Tell me, what's wrong with this introduction?
"Michael, thank you for accepting my friend request. Tell me about what you do. I see you have written a book. What's it called? What's it about? I'm also working on a book and a project you might be interested in. I would like to discuss potential business opportunities with you."
Yes, that's from an actual e-mail I received in my Facebook account. Of course, my Facebook page explains what I do and lists all four of my books. So perhaps it's just my ego talking, but one would hope that this person would make an effort to at least scan the page. To fast-forward the process and ask for business without first gaining some intelligence is more than ineffective, it's a turnoff.
It doesn't matter whether you are prospecting, door-knocking, outreaching, introducing or just plain canvassing. If you do any or all of these without knowing the person or business you are contacting, you might as well be calling the president of the United States. At best, you'll find yourself winded, time wasted or wares unwanted. Or at worst, humiliated. And no one wants to feel like a cheesy, shady, pushy or unprepared salesperson.
So you say you want to create a never-ending pool of prospects? You want to capture more sales? You want to get booked solid? Make more money? Create a nest egg? Then do me a favor: Show up in the know with all the people you want to know. There's no minimizing your overall effectiveness and confidence when you're packin' preparation.
So find out:
- What motivates them. What really gets their juices flowing? What makes their eyes sparkle? It might be business, family or hobbies. Look at the photos, books and other things sitting on or near their desk. What are they reading, referring to others or genuinely interested in?
- What they have accomplished. Do an online search. Start with a Google image search if you don't know what their smiling faces look like yet. Who is singing their praises? Have they won awards, received public recognition or publication announcements?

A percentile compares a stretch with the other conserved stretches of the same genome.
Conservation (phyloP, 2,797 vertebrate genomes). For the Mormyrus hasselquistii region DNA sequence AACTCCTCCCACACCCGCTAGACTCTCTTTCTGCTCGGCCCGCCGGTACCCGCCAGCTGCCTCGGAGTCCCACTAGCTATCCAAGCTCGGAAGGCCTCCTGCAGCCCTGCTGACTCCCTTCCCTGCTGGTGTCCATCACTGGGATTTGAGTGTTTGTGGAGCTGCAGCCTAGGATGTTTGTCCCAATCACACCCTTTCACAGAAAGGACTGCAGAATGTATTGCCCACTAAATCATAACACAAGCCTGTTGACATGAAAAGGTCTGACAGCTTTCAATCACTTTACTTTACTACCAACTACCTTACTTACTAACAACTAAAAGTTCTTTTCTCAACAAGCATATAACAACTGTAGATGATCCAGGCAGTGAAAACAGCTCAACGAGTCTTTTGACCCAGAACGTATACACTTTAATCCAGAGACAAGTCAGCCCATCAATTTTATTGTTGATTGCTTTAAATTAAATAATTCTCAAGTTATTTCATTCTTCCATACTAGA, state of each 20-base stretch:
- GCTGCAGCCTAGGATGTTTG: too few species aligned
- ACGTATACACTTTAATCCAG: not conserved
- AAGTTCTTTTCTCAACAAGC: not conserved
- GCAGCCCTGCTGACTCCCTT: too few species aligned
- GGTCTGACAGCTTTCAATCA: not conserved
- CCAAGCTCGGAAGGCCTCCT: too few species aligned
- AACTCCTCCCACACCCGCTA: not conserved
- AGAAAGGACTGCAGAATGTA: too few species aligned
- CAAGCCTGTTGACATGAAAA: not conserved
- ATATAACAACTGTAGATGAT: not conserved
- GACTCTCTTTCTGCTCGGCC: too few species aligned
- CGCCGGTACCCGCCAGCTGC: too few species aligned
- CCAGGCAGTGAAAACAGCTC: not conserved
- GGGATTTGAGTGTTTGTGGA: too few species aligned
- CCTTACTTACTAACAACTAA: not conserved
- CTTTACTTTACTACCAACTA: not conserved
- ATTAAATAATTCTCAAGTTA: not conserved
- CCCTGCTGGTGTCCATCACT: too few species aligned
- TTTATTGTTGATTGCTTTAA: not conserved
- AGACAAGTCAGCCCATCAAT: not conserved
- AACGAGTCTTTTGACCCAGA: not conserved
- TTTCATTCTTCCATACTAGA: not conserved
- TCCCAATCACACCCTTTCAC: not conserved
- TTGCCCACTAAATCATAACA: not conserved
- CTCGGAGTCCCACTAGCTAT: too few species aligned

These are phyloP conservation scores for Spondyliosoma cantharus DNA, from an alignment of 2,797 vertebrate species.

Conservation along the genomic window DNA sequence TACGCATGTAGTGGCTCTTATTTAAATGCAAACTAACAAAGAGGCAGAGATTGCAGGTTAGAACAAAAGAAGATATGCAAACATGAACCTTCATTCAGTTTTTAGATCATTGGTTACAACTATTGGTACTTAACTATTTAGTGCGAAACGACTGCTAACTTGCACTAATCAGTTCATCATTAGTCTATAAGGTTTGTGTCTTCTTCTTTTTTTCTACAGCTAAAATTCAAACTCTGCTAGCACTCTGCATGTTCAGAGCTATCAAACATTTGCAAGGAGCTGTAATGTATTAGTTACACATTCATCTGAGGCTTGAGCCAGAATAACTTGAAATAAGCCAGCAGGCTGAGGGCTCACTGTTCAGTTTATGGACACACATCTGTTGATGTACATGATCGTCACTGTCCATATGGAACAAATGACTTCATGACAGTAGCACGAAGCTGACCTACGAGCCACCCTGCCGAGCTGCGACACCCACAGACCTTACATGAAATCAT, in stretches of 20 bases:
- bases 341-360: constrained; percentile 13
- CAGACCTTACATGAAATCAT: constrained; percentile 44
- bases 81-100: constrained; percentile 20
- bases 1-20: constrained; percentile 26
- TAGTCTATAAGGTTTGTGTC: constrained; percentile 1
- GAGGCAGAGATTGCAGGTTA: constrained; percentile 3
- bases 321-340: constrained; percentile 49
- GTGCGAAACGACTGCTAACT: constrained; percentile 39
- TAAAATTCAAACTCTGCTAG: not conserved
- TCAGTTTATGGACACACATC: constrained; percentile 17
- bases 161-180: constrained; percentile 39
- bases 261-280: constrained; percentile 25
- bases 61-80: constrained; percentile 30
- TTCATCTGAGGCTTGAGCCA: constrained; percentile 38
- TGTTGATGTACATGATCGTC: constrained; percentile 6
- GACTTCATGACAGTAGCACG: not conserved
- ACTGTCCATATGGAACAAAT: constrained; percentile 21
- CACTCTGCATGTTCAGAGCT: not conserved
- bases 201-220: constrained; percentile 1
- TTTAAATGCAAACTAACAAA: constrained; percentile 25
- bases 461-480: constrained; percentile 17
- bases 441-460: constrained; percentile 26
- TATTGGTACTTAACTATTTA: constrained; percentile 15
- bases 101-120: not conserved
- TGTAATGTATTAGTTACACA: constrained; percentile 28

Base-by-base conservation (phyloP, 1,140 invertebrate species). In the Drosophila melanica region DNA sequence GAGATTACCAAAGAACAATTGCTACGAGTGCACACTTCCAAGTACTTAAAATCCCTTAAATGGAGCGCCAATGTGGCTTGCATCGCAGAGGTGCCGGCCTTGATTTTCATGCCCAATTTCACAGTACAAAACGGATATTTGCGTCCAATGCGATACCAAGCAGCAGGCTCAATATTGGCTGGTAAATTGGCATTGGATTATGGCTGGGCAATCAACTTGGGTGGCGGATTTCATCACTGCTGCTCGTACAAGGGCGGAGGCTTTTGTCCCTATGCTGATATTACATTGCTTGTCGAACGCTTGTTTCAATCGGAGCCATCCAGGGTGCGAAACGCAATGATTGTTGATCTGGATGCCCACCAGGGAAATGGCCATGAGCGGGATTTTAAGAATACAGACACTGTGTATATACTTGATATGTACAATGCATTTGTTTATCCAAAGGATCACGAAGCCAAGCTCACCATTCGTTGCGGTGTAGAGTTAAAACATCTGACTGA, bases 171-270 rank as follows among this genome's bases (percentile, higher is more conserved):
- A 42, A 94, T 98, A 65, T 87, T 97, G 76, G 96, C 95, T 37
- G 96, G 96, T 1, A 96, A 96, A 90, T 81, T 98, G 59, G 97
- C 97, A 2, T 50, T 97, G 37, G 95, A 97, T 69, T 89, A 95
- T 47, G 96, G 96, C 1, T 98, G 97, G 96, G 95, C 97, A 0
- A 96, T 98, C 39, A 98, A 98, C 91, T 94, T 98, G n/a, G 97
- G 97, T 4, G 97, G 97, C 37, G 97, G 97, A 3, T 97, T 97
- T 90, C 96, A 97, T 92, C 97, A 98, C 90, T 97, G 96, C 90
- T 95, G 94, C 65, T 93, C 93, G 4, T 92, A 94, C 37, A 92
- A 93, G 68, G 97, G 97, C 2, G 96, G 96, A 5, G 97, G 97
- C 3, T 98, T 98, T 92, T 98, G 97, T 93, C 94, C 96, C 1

- What you have in common. How have your paths crossed? Express your compassion, enthusiasm and understanding for these shared interests. Keep your focus coming back to the person. Use these common interests as a starting place to learn more about how he or she feels and thinks about the world.
- Who they know. Do you have any mutual friends? Do you have common Facebook friends or Twitter followers? Be informed and stay connected.
- What challenges them. Know the opportunities and competition they face in their business. What challenges will you help them overcome? What opportunities will you help them fulfill?
- How they have helped you. We all want to feel appreciated, acknowledged and respected. Share how their work and opinions have influenced or affected you. Be yourself and be complimentary.
- Why you are indispensable. Do you truly know why they should know or work with you? Do you believe that their lives will be happier, easier, fuller, richer or just plain better with the benefit of your services?
Sales isn't always sensible. Even if your proposition seems picture perfect, life, decisions and relationships are always wrapped up in underlying influences.
But when you show up knowledgeable and prepared, you address the human needs of the people you want to serve. Then you might have a shot of getting what you ask for. Doors will stop slamming. People will start playing--and start paying.
Michael Port is a New York Times bestselling author of four books: Book Yourself Solid, Beyond Booked Solid, The Contrarian Effect, and his latest, The Think Big Manifesto. Learn more at michaelport.com.